To avoid losing top talent, companies should take a proactive stance and recognise what their employees value to provide a positive employee experience and lower job dissatisfaction and turnover rates.
According to Bloomberg BNA, employers typically have a 48-hour window to decide whether to present a counter-offer, but only 14 per cent of companies have official counter-offer policies for preparing and evaluating offers. Of such, only 4 per cent of such policies are documented. 
To prevent employees from using counter-offers as bargaining chips for a career boost, companies should first establish a set of policies that articulates the various types of employees that they seek to retain, followed by identifying the high performers who possess those particular critical skills. 
In addition to developing guidelines that include short and long-term salary and benefit increases, companies should also determine who should present the counter-offers and provide descriptions of individuals or positions that are eligible for counter-offer proposals. 
With these concrete guidelines, companies will be able to identify whom to keep and whom to let go. 
A Deloitte study that was conducted from 2009 to 2012 on talent management showed that overall, 44 per cent of employees ready to resign would stay for additional bonuses and financial incentives, 42 per cent would like a promotion or other job advancement and 41 per cent would remain for a raise in base salary.
Article by Ati Simatupang, head of South-East Asia at Bó Lè Associates, an executive search firm in Asia with a well-developed regional network. It is a wholly owned subsidiary of RGF, the world’s fifth largest and Japan’s largest HR service provider. For more information, visit www.bo-le.com

FORBES published the results of a recent survey that indicated more than one in five employees (21 per cent) say they plan to switch jobs this year or next year.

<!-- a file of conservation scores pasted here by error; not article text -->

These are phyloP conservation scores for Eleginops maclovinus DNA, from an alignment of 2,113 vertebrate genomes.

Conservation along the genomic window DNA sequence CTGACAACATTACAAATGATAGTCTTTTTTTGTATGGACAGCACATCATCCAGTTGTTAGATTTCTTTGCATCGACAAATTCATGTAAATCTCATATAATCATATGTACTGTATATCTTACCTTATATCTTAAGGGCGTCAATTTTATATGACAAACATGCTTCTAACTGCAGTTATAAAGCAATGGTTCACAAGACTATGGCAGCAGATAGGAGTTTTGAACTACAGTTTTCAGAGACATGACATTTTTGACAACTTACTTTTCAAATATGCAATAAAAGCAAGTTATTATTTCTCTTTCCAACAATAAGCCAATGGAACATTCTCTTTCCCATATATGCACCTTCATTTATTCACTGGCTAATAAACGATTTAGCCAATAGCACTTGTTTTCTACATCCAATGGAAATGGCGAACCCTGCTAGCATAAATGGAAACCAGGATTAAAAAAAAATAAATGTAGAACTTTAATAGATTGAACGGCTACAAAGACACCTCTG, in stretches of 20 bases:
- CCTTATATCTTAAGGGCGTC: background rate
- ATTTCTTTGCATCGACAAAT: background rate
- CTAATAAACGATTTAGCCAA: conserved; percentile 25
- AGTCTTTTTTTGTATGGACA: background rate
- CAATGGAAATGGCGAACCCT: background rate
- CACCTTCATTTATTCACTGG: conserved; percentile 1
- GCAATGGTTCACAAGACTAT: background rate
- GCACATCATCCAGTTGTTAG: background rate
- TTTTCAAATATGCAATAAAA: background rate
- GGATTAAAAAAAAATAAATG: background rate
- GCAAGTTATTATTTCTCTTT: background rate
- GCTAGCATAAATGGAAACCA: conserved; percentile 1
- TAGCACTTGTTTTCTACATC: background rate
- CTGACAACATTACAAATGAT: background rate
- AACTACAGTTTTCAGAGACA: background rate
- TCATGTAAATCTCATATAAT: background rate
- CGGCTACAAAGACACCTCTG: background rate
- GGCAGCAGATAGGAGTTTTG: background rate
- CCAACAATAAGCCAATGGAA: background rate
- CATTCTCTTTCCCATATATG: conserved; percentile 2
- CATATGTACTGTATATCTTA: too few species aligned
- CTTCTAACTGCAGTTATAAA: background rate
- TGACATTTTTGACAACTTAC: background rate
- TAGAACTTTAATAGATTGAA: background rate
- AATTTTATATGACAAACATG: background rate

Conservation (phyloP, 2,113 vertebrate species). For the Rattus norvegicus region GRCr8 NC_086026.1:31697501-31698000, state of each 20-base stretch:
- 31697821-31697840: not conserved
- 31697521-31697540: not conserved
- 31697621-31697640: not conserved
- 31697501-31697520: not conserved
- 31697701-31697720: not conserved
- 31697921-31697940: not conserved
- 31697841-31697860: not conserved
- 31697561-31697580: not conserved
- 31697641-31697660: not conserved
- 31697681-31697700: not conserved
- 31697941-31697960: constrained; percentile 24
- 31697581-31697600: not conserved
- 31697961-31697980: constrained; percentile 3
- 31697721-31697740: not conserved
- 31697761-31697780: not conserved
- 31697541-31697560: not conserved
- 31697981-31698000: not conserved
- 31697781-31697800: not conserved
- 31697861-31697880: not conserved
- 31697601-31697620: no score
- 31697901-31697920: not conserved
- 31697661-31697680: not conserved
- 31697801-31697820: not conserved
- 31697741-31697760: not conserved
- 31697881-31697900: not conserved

As a way to hold on to staff, an increasing number of companies are becoming more willing to propose counter-offers, some even offering up to 25 per cent pay rises. This trend is fuelled by today’s candidate-driven market as the talent war heightens, especially for senior executives

With such an emphasis on talent shortage, companies are more likely to turn to rash solutions, focusing only on how many people they can retain. 

But making counter-offers a part of their retention strategy can actually tarnish their employer brand. 

If employers regularly propose counter-offers, employees will start to view the company as a place where one’s voice can only be heard if there is a job offer in hand — a reputation no company wants to uphold. 

Responding to a counter-offer

So when senior executives are offered a counter-offer, how should they respond?

If money is your only concern, then accepting a counter-offer might in fact be a blessing, as you will be able to maintain your seniority and stay in the company you are comfortable with and enjoy working at. 

Your company will also definitely regard this as a blessing as it will be able to retain a valuable member who has developed essential skill sets that are needed for the job. 

Without the need to engage in another round of recruitment for your position, followed by a training and adaptation period, your company will have saved a significant amount of time and energy along with other resources. 

In addition, this offers an excellent opportunity for your company to re-evaluate various aspects of the company that you were unsatisfied about. 

Your company can then work to enhance various communication channels to be more aware of employees’ needs and ultimately improving their overall experience within the company.